Let’s get to the Philadelphia Eagles links ...
7 winners and 5 losers from the 1st round of the NFL Draft - SB Nation
Loser: the Giants. Hoo boy. Hoooooooooo boy. The Giants spent the sixth pick on Duke quarterback Daniel Jones, in what can only be described as one of the biggest reaches in draft history. There is virtually nothing in Jones’ profile that suggests he should have been close to a first-round pick. His college stats were mediocre to bad, and he didn’t consistently improve. He’s 6’5, but he doesn’t have a big arm and doesn’t fit any of the usual prototypes for underachieving college QBs who wind up getting picked highly in the NFL. The only thing that appears unique about Jones is that his Duke head coach was David Cutcliffe, who previously coached both Peyton and Eli Manning. Really, that’s the whole thing. There’s an outside chance Jones is good, but it’s not likely that he can even be average, based on the statistical history of QBs like him. Picking him is made even worse by the fact that a division rival (Washington) was then able to pick an ultra-productive QB (Dwayne Haskins) instead of Jones. The G-Men took Clemson nose tackle Dexter Lawrence 17th overall, using a pick they got from the Browns for Odell Beckham Jr. Lawrence is a fine player, but when you put him in context of the organization’s weird last year, his selection looks stupid. They also traded up for the No. 30 pick, giving up the 37th, 132, and 142nd picks in the draft to do it. They spent the 30th pick on Georgia cornerback Deandre Baker, which seems fine. Still! Either GM Dave Gettleman is playing the world’s most sophisticated game of three-dimensional chess, or he’s bad at his job and shouldn’t be running an NFL team.
Daniel Jones at No. 6: Madness or greatness? Only time will tell - Big Blue View
Let’s start with the worst-case scenario for Daniel Jones. His weaknesses as a prospect start with the decision making in the downfield passing game. Jones is a quarterback who relied heavily - and I do mean heavily - on the quick game as well as one-read concepts in the passing game. 49.2 percent of his throws traveled five yards or less downfield, and 72.6 percent of his “dropbacks” were 0/1 step drops, indicative of simple or singular reads. Now, when he is throwing and executing these quick game concepts, his decision making is sound and his ball placement tends to be good to great. But by comparison, the quarterback who made the highest number of 0/1 step drops last year was Nick Foles, who used those on 58.3 percent of his dropbacks. The NFL average was 33.8 percent. So there is potentially a scheme fit dilemma facing Pat Shurmur and the New York Giants.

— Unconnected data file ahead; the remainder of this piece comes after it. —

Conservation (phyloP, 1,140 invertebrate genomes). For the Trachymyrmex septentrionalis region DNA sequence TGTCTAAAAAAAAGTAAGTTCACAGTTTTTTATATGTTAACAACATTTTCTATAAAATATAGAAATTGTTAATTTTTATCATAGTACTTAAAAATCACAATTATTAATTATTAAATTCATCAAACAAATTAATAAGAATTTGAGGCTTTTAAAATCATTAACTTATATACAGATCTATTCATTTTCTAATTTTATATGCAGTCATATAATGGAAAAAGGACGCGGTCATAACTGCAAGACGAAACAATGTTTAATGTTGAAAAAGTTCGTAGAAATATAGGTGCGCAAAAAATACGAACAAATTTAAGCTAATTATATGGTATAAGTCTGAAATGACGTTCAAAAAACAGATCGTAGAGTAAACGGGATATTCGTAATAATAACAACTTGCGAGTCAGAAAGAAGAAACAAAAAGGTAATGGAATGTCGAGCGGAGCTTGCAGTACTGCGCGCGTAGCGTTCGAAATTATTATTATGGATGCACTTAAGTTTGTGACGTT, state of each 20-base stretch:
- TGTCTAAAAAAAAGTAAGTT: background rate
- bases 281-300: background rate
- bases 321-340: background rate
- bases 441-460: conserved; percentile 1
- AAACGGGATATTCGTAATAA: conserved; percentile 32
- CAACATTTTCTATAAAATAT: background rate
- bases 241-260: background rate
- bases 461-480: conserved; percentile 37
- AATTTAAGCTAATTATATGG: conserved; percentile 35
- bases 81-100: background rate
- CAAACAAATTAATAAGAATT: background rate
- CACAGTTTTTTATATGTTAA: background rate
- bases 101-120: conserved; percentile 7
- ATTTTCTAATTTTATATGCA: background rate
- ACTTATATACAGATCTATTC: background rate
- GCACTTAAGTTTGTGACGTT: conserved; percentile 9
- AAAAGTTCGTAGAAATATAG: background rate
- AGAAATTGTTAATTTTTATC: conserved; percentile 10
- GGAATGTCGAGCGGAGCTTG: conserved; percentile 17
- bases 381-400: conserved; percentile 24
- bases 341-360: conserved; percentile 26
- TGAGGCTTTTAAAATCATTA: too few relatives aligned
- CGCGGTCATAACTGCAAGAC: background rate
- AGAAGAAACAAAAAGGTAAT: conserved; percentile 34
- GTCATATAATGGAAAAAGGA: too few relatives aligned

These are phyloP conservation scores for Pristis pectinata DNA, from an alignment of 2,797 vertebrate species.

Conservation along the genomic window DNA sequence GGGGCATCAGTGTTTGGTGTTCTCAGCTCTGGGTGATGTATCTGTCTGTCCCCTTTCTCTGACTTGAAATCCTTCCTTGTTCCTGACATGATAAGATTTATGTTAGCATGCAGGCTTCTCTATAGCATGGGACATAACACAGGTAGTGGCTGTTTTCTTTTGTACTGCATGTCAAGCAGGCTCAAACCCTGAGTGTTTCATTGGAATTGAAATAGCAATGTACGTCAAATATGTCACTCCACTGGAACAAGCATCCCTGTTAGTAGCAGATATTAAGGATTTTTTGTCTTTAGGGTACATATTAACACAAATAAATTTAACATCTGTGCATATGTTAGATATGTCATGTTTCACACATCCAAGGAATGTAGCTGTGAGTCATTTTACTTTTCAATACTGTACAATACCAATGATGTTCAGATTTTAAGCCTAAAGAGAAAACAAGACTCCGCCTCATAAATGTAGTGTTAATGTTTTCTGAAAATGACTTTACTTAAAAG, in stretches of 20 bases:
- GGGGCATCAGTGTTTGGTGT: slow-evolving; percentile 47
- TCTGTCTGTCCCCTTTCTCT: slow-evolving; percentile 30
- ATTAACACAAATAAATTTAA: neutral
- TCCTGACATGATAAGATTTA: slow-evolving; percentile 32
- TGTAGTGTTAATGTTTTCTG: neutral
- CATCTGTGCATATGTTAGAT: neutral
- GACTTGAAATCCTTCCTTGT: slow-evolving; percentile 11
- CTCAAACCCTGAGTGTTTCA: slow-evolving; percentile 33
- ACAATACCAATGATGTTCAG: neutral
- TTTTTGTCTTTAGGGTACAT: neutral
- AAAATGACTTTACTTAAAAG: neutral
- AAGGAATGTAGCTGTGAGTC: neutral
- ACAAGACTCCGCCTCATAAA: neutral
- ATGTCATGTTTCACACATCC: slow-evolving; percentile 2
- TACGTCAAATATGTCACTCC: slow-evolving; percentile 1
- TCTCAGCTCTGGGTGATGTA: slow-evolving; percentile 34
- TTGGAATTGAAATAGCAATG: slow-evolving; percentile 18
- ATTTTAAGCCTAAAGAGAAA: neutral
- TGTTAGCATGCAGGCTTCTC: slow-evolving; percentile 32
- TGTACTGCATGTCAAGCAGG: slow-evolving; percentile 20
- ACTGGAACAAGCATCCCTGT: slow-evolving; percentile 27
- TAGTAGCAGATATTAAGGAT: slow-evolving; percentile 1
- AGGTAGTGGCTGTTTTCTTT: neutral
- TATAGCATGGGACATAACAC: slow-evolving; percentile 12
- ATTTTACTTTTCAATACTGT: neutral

Answering the biggest 2019 NFL draft Round 1 questions: What are the Giants doing? - ESPN
Which pick left you shaking your head? My thoughts on Daniel Jones are well-documented. While he has pretty good timing and size, the Duke quarterback crumbles under pressure and is erratic when throwing downfield. He has a very long delivery and his arm strength is middle of the road. So I can’t wrap my head around the Giants taking him at No. 6 overall. I had a Day 2 grade on him as my sixth-ranked QB and No. 59 prospect overall, and I really think he is more of a backup in the NFL.
Daniel Jones Is the Crown Jewel of the Giants’ Disastrous Offseason - The Ringer
Jones’s main strength is that he looks like a quarterback. He is 6-foot-5 and 221 pounds and is considered “tough.” He has a strong throwing foundation after working with Duke head coach David Cutcliffe, who famously groomed both Manning brothers. Now Jones has been tapped to be the one to replace Eli Manning, who turned 38 in January. But Cutcliffe didn’t recruit Jones—Jones wanted to play for Cutcliffe because of his reputation and sought out a spot at Duke (smart kid!). Cutcliffe didn’t offer Jones a scholarship. He accepted Jones as a grayshirt only after a last-ditch call from Jones’s high school coach. While at Duke, he didn’t impress many nationally. He started three seasons and never once surpassed 6.8 yards per pass attempt, which is below average at the NFL level. It is immensely difficult for any quarterback to become a more efficient passer in the NFL, so Jones already has an uphill battle to mediocrity. Even if Jones’s yards per attempt at Duke last year were translated to the NFL, it would put him tied for no. 27 last year, one spot ahead of … Blake Bortles.
Howie Roseman says Andre Dillard was a top 10 player on the Eagles’ draft board - BGN
After the Eagles made the trade up to No. 22 to take offensive tackle Andre Dillard, Howie Roseman, Doug Pederson and Joe Douglas spoke to the media about the evaluation process and what the rookie will bring to the table. Howie said that Andre Dillard was a Top 10 pick in their eyes, and put him as the top tackle in the draft according to their evaluations. He noted that this was not how they thought things would work out, but when he was still available they had to make the move. “When he started to fall we just saw an opportunity to get a Top 10 player. When you have a Top 10 player at an important position, it doesn’t matter about the depth on our team, we’re trying to load up on the lines.”
The Eagles Select Andre Dillard! - BGN Radio
John Stolnis and Michael Kist analyze the Eagles’ first round selection of Andre Dillard (OT- Washington State) in the 2019 NFL Draft! PLUS analysis of some of the weird stuff goin’ down in the NFC East! Presented by SB Nation and Bleeding Green Nation.
20 players who make sense for the Eagles in the second round of the 2019 NFL Draft - PhillyVoice
Chauncey Gardner-Johnson, S, Florida: Gardner-Johnson played the “Star” position in the Florida defense, which the follow video describes as “a nickel corner on steroids,” who toggles back and forth between corner, safety, and linebacker. That is a role similar to that of Jenkins in the Eagles’ defense, and Gardner-Johnson is very logical successor.
More on Andre Dillard - Iggles Blitz